Michigan was coming from so far ahead in the IU game that the steady erosion of their lead didn't show up much in the win probabilities until that part right at the end where Indiana had it to a one-possession game with Morris heading to the line.
Does this mean much? I'm not sure. All basketball teams go through stretches where they seem terrible, and Michigan's are a bit longer than most because of the youth and lack of depth at key positions. I'm with Beilein when he says the free throw issues are just a weird thing that shouldn't repeat, and if Michigan makes a reasonable number down the stretch we're talking about the slight annoyance of letting a 22 point lead get whittled down to ten.
On the other hand, Michigan had big second half leads against MSU and Iowa* they let get whittled down and led OSU by six a few minutes into second half before getting a run in their face. Even excluding the latter, in four of the last six games they've suffered dips of varying severity in the last ten minutes.
*[Okay, Iowa's a little bit of a stretch but what happened in that game would have been what happened in the IU game if Michigan could have hit a free throw.]
Tourney chances. Tim will cover this in detail later today. In brief: by holding serve these last two games Michigan's more than doubled their shot in Kenpom's view, going from 10% to ~25%. You can think that's a bit pessimistic since the team is young and therefore should be improving more rapidly than older teams if you're so inclined.
Hardaway killswitch still engaged. So Tom Crean says Hardaway "punked" his team, which means Hardaway had forcible prison sex with them. This is true (26 points on 9 of 11 shooting) and also something elderly white guys probably shouldn't be saying for the same reason they shouldn't show up at 50 Cent shows wearing bandanas. Still, dang, dang, dang:
In the last five games, Hardaway has averaged 18 points, 4.2 rebounds, shot 55.2 percent (32 of 58) from the floor and 50 percent (17 of 34) from the 3-point line.
The Hardaway vs Harris post suggested Hardaway's TO rate, eFG%, and efficiency would go up as he reduced his bad shots and drove to the hoop more. It didn't suggest it would happen right now, in buckets. The recent tear has popped Hardaway's 3PT% from 30% to 34% and his 2PT% up a couple points, too.
Hardaway's going to come down to earth before the end of the year. I repeat this so I will not be disappointed when it happens. In the meantime I'm tapping my fingers waiting for Kenpom to update its individual stats, because I think there's a good chance that Hardaway's offensive rating* will at least temporarily match the ~106 Harris put up in his last two years. [Update: Kenpom updates; Hardaway's up to 105.9 with the same Shot%.]
Again, that's not to say he's a better player since his usage will drop and it's pretty easy to have a massive ORtg when all you're doing is throwing down dunks other people generated for you—see Brent Petway, 2006. In the context of the team, having a high-but-not-monster usage freshman equaling the previous star's efficiency should mean the ceiling the next couple years is higher than it was the last couple—possibly much higher.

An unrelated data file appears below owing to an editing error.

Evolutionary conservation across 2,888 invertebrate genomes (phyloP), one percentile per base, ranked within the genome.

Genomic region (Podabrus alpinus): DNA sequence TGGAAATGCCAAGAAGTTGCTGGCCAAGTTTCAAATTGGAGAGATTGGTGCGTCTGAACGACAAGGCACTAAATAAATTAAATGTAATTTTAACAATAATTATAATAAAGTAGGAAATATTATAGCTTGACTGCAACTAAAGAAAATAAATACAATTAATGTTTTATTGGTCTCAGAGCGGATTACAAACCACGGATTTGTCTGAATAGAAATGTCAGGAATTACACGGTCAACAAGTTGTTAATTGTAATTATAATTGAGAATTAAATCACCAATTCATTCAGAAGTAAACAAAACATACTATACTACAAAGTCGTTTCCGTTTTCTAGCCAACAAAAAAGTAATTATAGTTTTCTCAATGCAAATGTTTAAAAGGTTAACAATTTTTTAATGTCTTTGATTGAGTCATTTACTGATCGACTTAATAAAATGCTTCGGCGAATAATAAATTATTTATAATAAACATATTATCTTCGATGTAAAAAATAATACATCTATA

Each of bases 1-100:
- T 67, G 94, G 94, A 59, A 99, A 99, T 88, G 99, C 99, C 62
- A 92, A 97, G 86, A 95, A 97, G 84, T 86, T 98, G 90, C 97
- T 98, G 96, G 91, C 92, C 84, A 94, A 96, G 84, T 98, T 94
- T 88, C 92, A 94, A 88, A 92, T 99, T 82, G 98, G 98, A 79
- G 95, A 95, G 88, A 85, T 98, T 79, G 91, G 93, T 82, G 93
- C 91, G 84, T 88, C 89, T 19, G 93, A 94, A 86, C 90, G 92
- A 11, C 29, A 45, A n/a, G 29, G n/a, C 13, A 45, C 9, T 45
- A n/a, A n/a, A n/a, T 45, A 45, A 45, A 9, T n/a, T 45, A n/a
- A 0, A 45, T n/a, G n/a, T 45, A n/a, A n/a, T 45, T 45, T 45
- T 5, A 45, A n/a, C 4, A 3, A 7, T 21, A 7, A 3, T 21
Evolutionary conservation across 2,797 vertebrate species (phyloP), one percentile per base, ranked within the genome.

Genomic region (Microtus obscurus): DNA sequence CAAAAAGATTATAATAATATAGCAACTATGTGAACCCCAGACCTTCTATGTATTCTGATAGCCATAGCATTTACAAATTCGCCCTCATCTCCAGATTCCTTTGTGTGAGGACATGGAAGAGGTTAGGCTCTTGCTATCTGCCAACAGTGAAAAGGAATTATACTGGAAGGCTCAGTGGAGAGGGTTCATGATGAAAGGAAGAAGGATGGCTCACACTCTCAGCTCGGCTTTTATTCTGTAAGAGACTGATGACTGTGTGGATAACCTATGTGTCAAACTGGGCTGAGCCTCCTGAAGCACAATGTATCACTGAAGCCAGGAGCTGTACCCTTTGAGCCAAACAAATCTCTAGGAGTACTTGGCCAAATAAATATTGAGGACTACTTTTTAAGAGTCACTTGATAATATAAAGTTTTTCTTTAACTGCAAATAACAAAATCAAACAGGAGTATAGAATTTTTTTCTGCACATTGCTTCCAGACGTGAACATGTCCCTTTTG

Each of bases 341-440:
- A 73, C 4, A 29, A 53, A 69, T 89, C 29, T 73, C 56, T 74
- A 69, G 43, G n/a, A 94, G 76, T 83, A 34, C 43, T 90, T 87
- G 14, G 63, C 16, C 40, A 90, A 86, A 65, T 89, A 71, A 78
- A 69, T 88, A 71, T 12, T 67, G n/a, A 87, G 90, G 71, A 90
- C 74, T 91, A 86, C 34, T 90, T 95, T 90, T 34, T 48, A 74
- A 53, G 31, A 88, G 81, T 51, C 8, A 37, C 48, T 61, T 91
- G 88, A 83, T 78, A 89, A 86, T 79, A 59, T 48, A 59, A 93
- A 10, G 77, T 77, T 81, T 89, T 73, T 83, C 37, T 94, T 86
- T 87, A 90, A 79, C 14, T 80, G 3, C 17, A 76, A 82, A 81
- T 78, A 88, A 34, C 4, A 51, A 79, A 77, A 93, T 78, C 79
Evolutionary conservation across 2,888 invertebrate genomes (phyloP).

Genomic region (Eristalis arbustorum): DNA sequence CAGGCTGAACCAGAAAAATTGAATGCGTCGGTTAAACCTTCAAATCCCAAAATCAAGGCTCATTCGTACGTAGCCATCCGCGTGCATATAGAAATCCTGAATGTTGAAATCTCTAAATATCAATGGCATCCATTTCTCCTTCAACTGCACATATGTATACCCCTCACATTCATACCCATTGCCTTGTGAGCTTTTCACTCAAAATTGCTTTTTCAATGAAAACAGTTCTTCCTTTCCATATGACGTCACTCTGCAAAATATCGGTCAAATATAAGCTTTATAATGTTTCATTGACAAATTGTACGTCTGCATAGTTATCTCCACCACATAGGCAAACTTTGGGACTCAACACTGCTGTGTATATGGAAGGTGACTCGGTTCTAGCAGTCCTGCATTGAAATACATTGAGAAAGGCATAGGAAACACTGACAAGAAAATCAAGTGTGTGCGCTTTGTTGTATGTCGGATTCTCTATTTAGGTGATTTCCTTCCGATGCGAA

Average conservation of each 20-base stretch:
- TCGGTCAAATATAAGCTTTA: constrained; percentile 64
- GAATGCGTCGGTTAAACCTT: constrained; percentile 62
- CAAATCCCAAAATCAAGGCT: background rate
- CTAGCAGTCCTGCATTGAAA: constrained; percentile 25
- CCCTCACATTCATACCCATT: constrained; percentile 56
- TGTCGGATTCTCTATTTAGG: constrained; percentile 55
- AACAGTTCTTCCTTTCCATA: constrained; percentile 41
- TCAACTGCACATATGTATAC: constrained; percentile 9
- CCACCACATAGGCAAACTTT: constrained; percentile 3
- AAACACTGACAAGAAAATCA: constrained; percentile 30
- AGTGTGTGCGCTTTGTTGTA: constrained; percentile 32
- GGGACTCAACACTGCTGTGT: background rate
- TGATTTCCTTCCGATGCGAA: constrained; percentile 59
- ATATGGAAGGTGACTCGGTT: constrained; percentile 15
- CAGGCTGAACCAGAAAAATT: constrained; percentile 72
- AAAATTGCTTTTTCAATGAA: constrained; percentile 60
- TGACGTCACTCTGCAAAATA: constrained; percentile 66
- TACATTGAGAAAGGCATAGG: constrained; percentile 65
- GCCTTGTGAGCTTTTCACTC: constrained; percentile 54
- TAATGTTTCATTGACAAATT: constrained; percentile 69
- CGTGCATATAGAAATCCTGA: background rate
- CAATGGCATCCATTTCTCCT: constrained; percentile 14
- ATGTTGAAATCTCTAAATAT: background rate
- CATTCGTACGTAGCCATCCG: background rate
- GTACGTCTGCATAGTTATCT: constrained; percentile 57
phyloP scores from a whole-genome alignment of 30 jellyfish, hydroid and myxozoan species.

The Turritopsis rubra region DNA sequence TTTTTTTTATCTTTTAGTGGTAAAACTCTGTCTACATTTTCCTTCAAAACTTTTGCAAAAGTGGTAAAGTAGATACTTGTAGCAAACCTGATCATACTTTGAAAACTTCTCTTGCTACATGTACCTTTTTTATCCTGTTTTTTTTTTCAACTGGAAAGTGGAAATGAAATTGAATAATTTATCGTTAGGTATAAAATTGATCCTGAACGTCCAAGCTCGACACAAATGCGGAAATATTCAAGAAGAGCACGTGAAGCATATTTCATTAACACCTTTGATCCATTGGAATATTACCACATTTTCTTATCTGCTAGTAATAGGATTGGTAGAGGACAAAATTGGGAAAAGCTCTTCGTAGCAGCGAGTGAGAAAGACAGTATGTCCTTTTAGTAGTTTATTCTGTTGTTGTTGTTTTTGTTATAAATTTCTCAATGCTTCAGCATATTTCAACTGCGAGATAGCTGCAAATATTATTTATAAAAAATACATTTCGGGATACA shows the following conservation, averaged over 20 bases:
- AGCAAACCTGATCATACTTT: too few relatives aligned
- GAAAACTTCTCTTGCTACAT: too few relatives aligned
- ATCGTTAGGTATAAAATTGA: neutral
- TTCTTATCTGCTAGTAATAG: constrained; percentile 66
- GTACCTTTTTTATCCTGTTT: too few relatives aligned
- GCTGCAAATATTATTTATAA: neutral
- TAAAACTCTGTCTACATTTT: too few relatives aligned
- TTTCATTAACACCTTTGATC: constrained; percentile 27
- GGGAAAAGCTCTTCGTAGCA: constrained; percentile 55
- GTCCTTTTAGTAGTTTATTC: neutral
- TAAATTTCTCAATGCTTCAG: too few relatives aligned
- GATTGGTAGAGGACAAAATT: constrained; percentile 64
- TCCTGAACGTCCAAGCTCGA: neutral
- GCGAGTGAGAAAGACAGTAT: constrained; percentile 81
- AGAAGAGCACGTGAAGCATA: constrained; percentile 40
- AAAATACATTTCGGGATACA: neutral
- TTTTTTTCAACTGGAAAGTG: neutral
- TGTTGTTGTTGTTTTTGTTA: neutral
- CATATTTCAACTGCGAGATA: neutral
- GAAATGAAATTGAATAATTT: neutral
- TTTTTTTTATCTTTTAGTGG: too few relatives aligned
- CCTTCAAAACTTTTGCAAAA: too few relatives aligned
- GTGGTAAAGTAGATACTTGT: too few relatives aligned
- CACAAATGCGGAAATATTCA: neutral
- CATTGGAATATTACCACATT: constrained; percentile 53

*[Got a couple questions about what the hell that was. It's… um… complicated. So complicated that most people won't even try to show your the formula because of its insane complexity. The closest thing to an explanation I found is here. It's a way of wrapping all of a player's offensive stats into a single number that should correspond to number of points produced per 100 possessions used. It seems to work pretty well as a proxy for being good at stuff, with the caveat that the number is heavily dependent on usage.]
Suddenly B-52s. Michigan's epic run of three-point bombing continued with an 8 of 15 performance against Indiana; they poured in seven of ten attempts after halftime. Why is this happening? Candidate reasons:
- Actual in-season improvement as shooters.
- A reduction in bad threes taken after winging it around the perimeter for 30 seconds.
- An increase in wide open threes generated by the team's increased penetration.
- A reversion to the mean.
- A reduction in threes attempted by poor shooters.
All of these have some impact but I think #2 and #3 are the main reasons. Amakerian possessions spent 30 feet from the basket have been reduced to a few here and there—usually when Morris is getting his two minutes per game on the bench. Michigan broke out of its slump by bombing MSU (10 of 21) and Iowa (14 of 28) into oblivion. After watching that OSU came out with a gameplan to limit three-point attempts at all costs. This worked to an extent but Michigan has adapted—even thrived—as opponents focus on limiting threes until they figure they have to limit Morris and Morgan, at which point they give up a bunch of threes:
Those are three game moving averages so they lag slightly but the trend is clear. Michigan starts off taking a lot of threes and hitting a decent number, take even more and make way too few. They double down, taking a billion threes and hitting a bunch of them, at which point opponents are like "uh oh" and start limiting their opportunities but not their success.
There's a bit of a chicken and egg thing going on here—Michigan beat MSU thanks to a number of contested threes, and while Iowa wasn't as good defensively that two-game blitz seems to have convinced the rest of the league to keep on the shooters, at least insofar as they can.
Epic wallpaper. You must have it.
Five key plays feature Hardaway, three pointers, turnovers, and FT misery. UMHoops scouts potential 2011 PF target Larry Nance, Jr. and recaps the Indiana game. Wojo on the NCAA question. Mets Maize also tackles Indiana happenings. Epically long Darius Morris profile from AnnArbor.com.